13. A method for thermal management of a pressure sensing system in a gas turbine engine, comprising:
positioning a sensor to receive pressurized gas and measure the pressure;
spacing the sensor from conductive portions of the engine using thermally insulating material to mount the sensor;
placing the sensor in contact with a heater on a plurality of sides of the sensor to provide heat thereto; and
covering the sensor with a thermal blanket.
14. The method of claim 13, wherein the heater is electrically heated.
15. The method of claim 14, wherein the heater comprises an etched-foil resistive element between layers of flexible insulation.
16. The method of claim 13, wherein the thermal blanket is formed from glass or silica fibers.
17. The method of claim 13, wherein the thermally insulating material is formed from polycarbonate resin.
18. The method of claim 13, which further includes positioning a filter between the source of burner pressure gas and the sensor.
19. The method of claim 18, which further includes establishing a passage for the pressurized gas to flow from a pressure port configured to receive the pressurized gas to the sensor.
20. The method of claim 13, wherein the sensor is mounted on an electronic engine control housing the thermally insulating material.
US13/353,517 2012-01-19 2012-01-19 Burner pressure transducer Active US8413494B1 (en)

Priority Applications (1)

Application Number Priority Date Filing Date Title
US13/353,517 US8413494B1 (en) 2012-01-19 2012-01-19 Burner pressure transducer

Applications Claiming Priority (2)

Application Number Priority Date Filing Date Title
US13/353,517 US8413494B1 (en) 2012-01-19 2012-01-19 Burner pressure transducer
EP12199752.2A EP2618123B1 (en) 2012-01-19 2012-12-28 Gas turbine engine and method for thermal management thereof

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Cited By (4)

* Cited by examiner, † Cited by third party
Publication number Priority date Publication date Assignee Title
US20130219902A1 (en) * 2012-02-27 2013-08-29 Hamilton Sundstrand Corporation Burner pressure transducer thermal management design
US9562545B2 (en) 2014-02-25 2017-02-07 Hamilton Sundstrand Corporation Pressure switch for oil supply
US20190049327A1 (en) * 2017-08-10 2019-02-14 Bae Systems Controls Inc. Pressure sensing system with heater assembly
US10564060B2 (en) 2018-02-09 2020-02-18 General Electric Company Pressure sensing devices, systems, and methods for alleviating interference from moisture

Families Citing this family (1)

* Cited by examiner, † Cited by third party
Publication number Priority date Publication date Assignee Title
CN104729789A (en) * 2015-04-10 2015-06-24 张立 Gas pressure meter regulator

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US20030128736A1 (en) * 2001-11-01 2003-07-10 Dalio Brian A. Turbine component inspection system
US6892584B2 (en) * 2002-11-19 2005-05-17 Rosemount Aerospace Inc. Fabricated pitot probe assembly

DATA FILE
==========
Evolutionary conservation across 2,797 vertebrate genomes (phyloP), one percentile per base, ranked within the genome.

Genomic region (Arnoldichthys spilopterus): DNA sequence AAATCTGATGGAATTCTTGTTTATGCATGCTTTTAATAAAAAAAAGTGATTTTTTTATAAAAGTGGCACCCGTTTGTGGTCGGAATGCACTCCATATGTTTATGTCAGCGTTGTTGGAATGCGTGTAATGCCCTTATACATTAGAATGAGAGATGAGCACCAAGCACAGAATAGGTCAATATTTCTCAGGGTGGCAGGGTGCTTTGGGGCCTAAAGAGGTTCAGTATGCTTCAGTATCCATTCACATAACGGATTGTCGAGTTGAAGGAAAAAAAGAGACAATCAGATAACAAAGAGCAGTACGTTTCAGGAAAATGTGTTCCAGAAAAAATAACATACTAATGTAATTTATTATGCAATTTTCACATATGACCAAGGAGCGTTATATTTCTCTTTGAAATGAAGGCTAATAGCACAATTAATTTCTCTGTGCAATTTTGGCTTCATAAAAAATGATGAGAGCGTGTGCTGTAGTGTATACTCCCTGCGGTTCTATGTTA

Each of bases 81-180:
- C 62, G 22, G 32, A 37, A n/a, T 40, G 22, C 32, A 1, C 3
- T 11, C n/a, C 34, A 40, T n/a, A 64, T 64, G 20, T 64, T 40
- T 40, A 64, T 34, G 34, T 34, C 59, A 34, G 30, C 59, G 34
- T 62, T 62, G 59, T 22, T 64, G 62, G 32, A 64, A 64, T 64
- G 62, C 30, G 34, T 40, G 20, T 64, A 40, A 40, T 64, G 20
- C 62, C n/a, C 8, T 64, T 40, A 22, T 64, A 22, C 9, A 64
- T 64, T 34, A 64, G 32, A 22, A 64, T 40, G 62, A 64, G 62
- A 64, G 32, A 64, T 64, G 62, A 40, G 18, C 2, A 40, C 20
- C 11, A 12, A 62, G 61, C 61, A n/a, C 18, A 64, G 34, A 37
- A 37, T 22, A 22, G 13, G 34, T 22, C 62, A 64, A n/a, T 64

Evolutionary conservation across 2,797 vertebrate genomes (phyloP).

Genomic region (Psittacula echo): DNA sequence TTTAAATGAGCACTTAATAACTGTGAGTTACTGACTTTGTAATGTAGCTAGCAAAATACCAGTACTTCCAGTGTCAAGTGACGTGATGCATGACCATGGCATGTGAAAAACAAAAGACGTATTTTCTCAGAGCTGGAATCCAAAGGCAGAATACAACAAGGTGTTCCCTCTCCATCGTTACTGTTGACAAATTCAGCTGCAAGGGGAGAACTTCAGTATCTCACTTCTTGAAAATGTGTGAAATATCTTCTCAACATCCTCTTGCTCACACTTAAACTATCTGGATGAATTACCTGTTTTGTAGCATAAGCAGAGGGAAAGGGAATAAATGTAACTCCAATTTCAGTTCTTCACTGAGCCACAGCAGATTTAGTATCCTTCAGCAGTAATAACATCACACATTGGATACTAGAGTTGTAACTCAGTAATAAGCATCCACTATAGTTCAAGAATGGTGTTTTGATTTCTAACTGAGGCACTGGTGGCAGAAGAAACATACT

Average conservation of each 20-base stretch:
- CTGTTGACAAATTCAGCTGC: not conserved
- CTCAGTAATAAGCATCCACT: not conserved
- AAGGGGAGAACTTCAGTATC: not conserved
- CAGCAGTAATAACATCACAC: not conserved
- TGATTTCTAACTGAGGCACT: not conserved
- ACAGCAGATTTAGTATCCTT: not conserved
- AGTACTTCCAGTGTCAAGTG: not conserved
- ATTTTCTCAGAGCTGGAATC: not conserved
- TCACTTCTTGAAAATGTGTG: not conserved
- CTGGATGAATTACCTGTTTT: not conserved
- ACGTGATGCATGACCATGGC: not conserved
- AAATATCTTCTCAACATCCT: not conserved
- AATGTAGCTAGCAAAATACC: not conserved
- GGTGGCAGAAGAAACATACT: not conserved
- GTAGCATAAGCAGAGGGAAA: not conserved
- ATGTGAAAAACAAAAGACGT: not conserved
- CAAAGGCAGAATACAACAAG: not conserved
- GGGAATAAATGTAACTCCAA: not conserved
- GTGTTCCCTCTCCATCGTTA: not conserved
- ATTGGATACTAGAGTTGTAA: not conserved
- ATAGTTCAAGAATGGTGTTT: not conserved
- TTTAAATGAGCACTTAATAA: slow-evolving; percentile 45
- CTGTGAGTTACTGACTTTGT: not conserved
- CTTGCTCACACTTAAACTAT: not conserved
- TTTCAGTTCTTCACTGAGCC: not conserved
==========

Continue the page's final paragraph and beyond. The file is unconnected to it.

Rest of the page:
US7334467B1 (en) * 2006-08-22 2008-02-26 Honeywell International, Inc. Air data module that ensures sufficient air data performance after exposure to relatively high overpressure
US7490510B2 (en) * 2005-10-24 2009-02-17 Ametek, Inc. Multi-function air data sensor
US8256284B2 (en) * 2005-08-26 2012-09-04 Federalnoe gosudarstvennoe unitarnoe predprijatie “Central Aerohydrodynamic Institute” (FGUP “TSAGI”) System for acquiring air data during flight

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JPS5817421B2 (en) * 1979-02-02 1983-04-07 Nissan Motor
US4902139A (en) * 1988-04-13 1990-02-20 General Electric Company Apparatus and method for measuring the thermal performance of a heated or cooled component
US6346742B1 (en) * 1998-11-12 2002-02-12 Maxim Integrated Products, Inc. Chip-scale packaged pressure sensor
US6622558B2 (en) * 2000-11-30 2003-09-23 Orbital Research Inc. Method and sensor for detecting strain using shape memory alloys
US6579436B2 (en) * 2000-12-18 2003-06-17 Delphi Technologies, Inc. Gas sensor and method of producing the same

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* Cited by examiner, † Cited by third party
Publication number Priority date Publication date Assignee Title
US20030128736A1 (en) * 2001-11-01 2003-07-10 Dalio Brian A. Turbine component inspection system
US6892584B2 (en) * 2002-11-19 2005-05-17 Rosemount Aerospace Inc. Fabricated pitot probe assembly
US8256284B2 (en) * 2005-08-26 2012-09-04 Federalnoe gosudarstvennoe unitarnoe predprijatie “Central Aerohydrodynamic Institute” (FGUP “TSAGI”) System for acquiring air data during flight
US7490510B2 (en) * 2005-10-24 2009-02-17 Ametek, Inc. Multi-function air data sensor
US7334467B1 (en) * 2006-08-22 2008-02-26 Honeywell International, Inc. Air data module that ensures sufficient air data performance after exposure to relatively high overpressure

Cited By (7)

* Cited by examiner, † Cited by third party
Publication number Priority date Publication date Assignee Title
US20130219902A1 (en) * 2012-02-27 2013-08-29 Hamilton Sundstrand Corporation Burner pressure transducer thermal management design
US9163527B2 (en) * 2012-02-27 2015-10-20 Hamilton Sundstrand Corporation Burner pressure transducer thermal management design
US9562545B2 (en) 2014-02-25 2017-02-07 Hamilton Sundstrand Corporation Pressure switch for oil supply
US20190049327A1 (en) * 2017-08-10 2019-02-14 Bae Systems Controls Inc. Pressure sensing system with heater assembly
WO2019033130A3 (en) * 2017-08-10 2019-04-04 Bae Systems Controls Inc. Pressure sensing system with heater assembly
US10746621B2 (en) * 2017-08-10 2020-08-18 Bae Systems Controls Inc. Pressure sensing system with heater assembly
US10564060B2 (en) 2018-02-09 2020-02-18 General Electric Company Pressure sensing devices, systems, and methods for alleviating interference from moisture

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EP2618123A2 (en) 2013-07-24
EP2618123A3 (en) 2016-07-27
EP2618123B1 (en) 2019-11-06